Literary adaptations have always been a popular starting point with movies, but Where The Crawdads Sing is one of the few examples that prove changes from the book can actually make a movie great. But at the same time, too many diversions from the source material can ruin the film for devoted book fans.
It’s a tricky balance to master, but fans on Reddit have begun to share their thoughts on some films that sadly get it completely wrong. Though these creative freedoms led to major disappointments like The Dark Towerothers like Children of Men benefited from it.
The Dark Tower (2017)
Stephen King’s dark tower series remains one of the author’s crowning accomplishments even today, but many fans were left completely bewildered by the number of creative changes that were made in the 2017 adaptation. Not only did it try and squeeze an entire series into one film, but it did so with very little care about remaining faithful to King’s text.
Redditor brokenpedley comments on the changes, writing that “The Dark Tower movie is a train wreck compared to the book, they got very very little right if anything at all really. Casting was fine, the story was really different in all the worst ways.”
Blade Runner (1982)
Lots of audiences might not have known that Blade Runner is a book adaptation at all, but Ridley Scott’s classic sci-fi is actually based on the novel ‘Do Androids Dream of Electric Sheep?’ by Philip K. Dick. And although the two projects center around the same story, their presentations are completely different.
Reddit user artaig argues that “sometimes book and film have to tell different things, but you need competent people behind.” In other words, it’s okay to change things for a book adaptation, as long as these changes are made in pursuit of a more engaging film.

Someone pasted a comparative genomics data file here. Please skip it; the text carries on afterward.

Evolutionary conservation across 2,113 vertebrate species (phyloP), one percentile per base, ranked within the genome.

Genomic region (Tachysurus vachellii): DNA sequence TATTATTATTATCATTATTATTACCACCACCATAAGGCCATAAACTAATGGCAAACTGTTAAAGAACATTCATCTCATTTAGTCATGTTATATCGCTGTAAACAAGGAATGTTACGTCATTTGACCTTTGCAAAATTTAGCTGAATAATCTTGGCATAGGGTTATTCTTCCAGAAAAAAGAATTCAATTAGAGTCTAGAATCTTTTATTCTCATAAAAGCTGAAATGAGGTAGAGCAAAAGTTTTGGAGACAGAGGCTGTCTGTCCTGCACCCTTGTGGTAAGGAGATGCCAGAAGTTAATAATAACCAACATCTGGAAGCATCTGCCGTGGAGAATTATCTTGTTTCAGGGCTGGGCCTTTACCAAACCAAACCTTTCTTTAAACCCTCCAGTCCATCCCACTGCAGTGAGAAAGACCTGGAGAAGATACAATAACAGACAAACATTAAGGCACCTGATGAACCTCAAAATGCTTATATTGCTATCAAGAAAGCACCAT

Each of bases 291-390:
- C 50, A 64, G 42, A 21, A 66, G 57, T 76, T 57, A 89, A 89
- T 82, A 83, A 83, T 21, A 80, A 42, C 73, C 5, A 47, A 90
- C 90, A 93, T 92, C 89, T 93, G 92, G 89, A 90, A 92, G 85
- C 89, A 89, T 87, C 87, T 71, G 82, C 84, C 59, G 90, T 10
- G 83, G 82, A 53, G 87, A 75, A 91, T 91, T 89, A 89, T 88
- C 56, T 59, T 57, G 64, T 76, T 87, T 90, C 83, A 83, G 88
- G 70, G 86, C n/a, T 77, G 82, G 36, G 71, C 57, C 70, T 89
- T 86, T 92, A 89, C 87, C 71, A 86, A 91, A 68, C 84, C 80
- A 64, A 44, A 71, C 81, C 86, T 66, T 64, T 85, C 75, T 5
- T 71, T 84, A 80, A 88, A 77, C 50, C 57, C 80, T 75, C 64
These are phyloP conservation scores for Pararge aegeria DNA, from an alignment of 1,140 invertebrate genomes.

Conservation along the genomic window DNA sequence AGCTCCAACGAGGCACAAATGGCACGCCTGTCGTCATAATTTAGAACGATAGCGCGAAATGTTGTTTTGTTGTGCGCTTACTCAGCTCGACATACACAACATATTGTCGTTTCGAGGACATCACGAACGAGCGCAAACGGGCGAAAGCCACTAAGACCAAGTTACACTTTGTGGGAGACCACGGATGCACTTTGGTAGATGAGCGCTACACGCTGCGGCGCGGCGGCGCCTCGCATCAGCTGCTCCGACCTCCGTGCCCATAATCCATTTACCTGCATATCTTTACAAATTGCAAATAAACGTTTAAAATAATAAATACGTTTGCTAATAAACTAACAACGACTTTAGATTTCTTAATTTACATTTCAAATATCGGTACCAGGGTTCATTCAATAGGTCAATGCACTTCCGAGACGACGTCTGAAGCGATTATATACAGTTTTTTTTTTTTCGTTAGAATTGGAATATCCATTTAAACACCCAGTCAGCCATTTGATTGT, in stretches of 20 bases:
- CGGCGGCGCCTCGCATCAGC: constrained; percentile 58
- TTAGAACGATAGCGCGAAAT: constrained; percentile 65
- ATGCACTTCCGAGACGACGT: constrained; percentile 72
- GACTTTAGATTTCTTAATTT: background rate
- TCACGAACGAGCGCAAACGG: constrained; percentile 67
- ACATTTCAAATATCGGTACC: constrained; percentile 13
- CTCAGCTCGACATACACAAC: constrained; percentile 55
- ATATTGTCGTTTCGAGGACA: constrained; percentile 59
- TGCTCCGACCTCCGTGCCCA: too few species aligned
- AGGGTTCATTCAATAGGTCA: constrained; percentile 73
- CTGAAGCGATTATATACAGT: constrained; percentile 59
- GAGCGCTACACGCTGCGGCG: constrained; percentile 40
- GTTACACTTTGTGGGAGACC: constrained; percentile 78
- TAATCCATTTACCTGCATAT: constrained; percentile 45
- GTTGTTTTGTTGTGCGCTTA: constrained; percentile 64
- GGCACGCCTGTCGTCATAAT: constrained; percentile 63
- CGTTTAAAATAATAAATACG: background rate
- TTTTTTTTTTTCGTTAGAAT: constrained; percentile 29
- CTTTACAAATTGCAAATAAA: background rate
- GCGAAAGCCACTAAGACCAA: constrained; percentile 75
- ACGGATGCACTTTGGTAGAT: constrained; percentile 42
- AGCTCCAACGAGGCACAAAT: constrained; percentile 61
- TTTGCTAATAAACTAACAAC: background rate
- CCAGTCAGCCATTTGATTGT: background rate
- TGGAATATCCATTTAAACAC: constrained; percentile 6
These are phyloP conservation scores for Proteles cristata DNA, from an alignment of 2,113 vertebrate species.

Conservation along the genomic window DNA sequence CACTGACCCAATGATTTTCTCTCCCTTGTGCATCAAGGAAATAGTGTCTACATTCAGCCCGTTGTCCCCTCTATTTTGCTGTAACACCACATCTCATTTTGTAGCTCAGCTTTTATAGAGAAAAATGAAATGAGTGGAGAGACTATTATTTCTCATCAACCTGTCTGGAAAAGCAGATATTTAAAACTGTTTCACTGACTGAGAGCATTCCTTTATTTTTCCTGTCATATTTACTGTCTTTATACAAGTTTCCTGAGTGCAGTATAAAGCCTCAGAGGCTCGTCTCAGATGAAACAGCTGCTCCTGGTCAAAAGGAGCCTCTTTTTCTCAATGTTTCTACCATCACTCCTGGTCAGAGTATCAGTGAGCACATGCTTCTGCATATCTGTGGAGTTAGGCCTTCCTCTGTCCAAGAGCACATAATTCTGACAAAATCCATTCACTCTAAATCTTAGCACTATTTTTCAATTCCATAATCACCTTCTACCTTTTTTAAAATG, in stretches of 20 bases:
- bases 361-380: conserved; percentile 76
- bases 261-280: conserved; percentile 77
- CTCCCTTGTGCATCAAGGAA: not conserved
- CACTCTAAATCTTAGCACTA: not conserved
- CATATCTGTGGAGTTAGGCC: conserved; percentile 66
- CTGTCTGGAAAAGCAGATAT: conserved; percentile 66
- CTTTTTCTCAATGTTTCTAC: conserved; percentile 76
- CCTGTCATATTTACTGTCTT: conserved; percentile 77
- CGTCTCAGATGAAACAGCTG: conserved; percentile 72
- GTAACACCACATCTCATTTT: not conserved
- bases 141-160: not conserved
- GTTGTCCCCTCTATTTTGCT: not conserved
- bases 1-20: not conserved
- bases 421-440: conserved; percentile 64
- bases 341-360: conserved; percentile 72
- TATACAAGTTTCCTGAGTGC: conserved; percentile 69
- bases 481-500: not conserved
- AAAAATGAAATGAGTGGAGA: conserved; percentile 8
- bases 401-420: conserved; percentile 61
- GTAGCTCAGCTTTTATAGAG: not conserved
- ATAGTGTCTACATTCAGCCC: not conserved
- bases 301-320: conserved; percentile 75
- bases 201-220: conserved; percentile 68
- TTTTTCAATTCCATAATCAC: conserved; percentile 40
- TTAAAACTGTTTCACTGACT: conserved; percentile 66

Although Robin Williams was considered one of the most versatile actors of his time, and Jumanjic was considered one of his best and most inventive films ever, there are still plenty of aspects of the movie that disregard the source material pretty heavily.
The film takes plenty of creative liberties when it comes to the plot, and whilst these mostly work in favor of the story, there’s no denying that they’re fairly major changes. Redditor crazy_employ8617 notes this, arguing that “there has never been a Jumanjic movie anything like the book.”
I Am Legend (2007)
I Am Legend is a film that’s become famous for its emotional and memorable conclusion, but many fans of the book will remember that things were much different in Richard Matheson’s original novel. The film took the story in a completely different route, missing what many fans consider to be the whole point of the story.
Redditor gruppet agrees, writing: “They missed/changed THE ENTIRE POINT of the book. It was so weird because it would have made such a cool twist and satisfying end to yet another vampire movie.” Many fans share the same sentiment, left disappointed by the film’s inability to accurately convey the meaning of the story.
The Shining (1980)
Although Kubrick’s The Shining is widely regarded as one of the best horror movies ever made, there are plenty of Stephen King fans that dispute the classic movie’s success. As many horror fans have pointed out over the years, the film makes some serious narrative changes from King’s original story.